A long-running dispute between some residents of The Links residential complex at the Somerset Mall Precinct, and the nearby Hillsong Church boiled over last week, when angry resident Nikki de Jager contacted Bolander for assistance.
“They continuously wake us up from 6am onwards on Sundays, and now they seem to have started their services on Saturdays as well,” Ms De Jager said in an email to Bolander on November 26.
“Not only do they now do this on Sundays but as well as weekdays till late. They have no sense of respect for the tenants around them and they just keep going at it. Again today, we tried to go speak to them and say that they are actually disturbing our peace, and they just brushed it off and asked if it was the church calling us. At times it is so loud, that it sounds like there is a live band in town, and that the fans of the band are extremely excited to see their idol.”
According to Ms De Jager, the disturbance goes back almost year, when she first emailed City Health about the matter. “The environmental health inspector has responded to my mail almost a year later,” she said in a follow up email on December 1.
She does note that in June, the City’s law enforcement department responded to the matter, and brokered a meeting with the church’s pastor, which resulted in soundproofing the back door, which Ms De Jager contends, is inadequate. Her requests for further soundproofing were rebuffed by the church because the City’s fire department apparently said it is not permissible to cover the air vents, from which the disturbing noise now emanates.
Ms De Jager supplied Bolander with reference numbers of the complaints she has laid about the matter, four via the City’s call centre going back to June, and six via the City’s online portal, but it was only once her landlord took the matter up with ward councillor Greg Peck, that the City of Cape Town has taken further action to address the matter.
In response to a media enquiry, Mayco member for safety and security JP Smith confirmed the June intervention by law enforcement and the back door soundproofing, adding: “In addition, a noise control technician has been assigned to measure the noise level at the church.”
Mr Peck confirmed this in an email to Bolander on Saturday: “I sent the mail on to law enforcement on November 26, and received a reply on November 28 that they would get an affidavit from Mr Brokenshire (Ms De Jager’s landlord) so that they could start an investigation. On November 30, law enforcement copied me in on a mail to the health department, requesting that health do decibel tests. They have also contacted the pastor of the church , who has agreed to cooperate with both law enforcement and the health department to solve the problem.”
It remains unclear why, after Ms De Jager first raised the matter with the City health department almost a year ago, and complained telephonically (four times) and on-line (six times) since then, it was only once Mr Peck was approached for assistance, that the matter was taken up by the health department, and a sound technician assigned to the case.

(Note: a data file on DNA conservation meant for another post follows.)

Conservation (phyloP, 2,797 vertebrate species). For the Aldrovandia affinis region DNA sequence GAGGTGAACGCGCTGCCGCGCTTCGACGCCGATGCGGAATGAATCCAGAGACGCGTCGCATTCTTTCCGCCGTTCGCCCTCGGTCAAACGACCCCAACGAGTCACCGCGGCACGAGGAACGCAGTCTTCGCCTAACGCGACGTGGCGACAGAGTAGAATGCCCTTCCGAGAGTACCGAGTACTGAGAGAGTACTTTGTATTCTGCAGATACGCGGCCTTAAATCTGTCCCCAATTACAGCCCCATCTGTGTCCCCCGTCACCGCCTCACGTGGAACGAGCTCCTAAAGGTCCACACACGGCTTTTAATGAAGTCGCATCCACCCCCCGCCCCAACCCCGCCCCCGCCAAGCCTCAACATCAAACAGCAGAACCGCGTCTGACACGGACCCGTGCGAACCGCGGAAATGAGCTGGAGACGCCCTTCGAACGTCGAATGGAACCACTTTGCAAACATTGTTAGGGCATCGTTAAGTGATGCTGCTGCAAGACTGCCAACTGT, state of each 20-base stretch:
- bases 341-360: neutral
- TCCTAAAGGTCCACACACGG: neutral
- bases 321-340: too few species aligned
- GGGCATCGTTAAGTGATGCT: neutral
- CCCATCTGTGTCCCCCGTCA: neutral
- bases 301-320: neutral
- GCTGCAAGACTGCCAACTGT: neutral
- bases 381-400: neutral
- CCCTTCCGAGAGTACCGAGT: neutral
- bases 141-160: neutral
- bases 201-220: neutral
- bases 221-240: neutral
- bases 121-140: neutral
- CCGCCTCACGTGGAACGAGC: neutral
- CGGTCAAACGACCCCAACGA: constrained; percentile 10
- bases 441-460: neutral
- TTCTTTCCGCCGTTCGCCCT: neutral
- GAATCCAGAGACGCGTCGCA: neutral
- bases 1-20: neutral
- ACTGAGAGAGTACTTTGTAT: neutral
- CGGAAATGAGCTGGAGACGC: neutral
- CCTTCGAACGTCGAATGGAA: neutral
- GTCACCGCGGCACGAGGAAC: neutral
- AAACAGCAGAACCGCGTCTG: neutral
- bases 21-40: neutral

Sean Brokenshire – Ms De Jager’s partner – confirmed to Bolander telephonically on Sunday, that the City’s health department had contacted him, to confirm that a sound technician had been assigned to the case, and that a sound assessment would be done at some point.
Asked for comment about Ms De Jager’s complaint, Hillsong Church’s Pastor Jurgen Humer confirmed via email, the June meeting with law enforcement and the complainant, and the soundproofing of the back door. Asked whether there have been any other complaints aside from Ms De Jager’s, Mr Humer said: “Not that we are aware of.” This is, however, in contradiction to an earlier statement, in which he said: “We are aware of some complaints by some residents and have been working with the residents to resolve these.”
In response to Ms De Jager’s assertion that a recent complaint had elicited the response: “Isn’t it the church calling you?” Mr Humer said: “We are not aware that anyone on our team made such a comment.”
Asked what is the church’s position in response to Ms De Jager’s complaint, Mr Humer said: “It’s our intention to always be a blessing in the communities where we meet and we will continue to do so in this community.”
In response to Bolander’s enquiry as to the applicability of Clause 3. Noise Nuisance of the City’s By-law Relating to Streets, Public Places and the Prevention of Noise Nuisances, 2007, to the matter at hand, Mayco member for health, Siyabulela Mamkeli, had this to say: “Any reported excessive noise emanating from a church during the course of a service, or related to its worshipping practices, is treated as a noise disturbance and is referred to the environmental health practitioners for investigation. If a disturbing noise has been found to exist, the appropriate legal action is initiated in terms of the Western Cape noise control regulations in order to bring the premises into compliance. The City’s law enforcement department is initially involved if the complaint is referred to them, and will normally inspect and issue a compliance notice where necessary. Then, if the problem persists, the case is handed over to City health for investigation and further action.”
It is unclear from the City’s responses, whether or not a compliance notice was issued to the church, when the law enforcement department first attended to the matter in June.
In conclusion in her email, Ms De Jager said :”These continuous noise disturbances are starting to become a health issue, as we are not getting enough sleep.”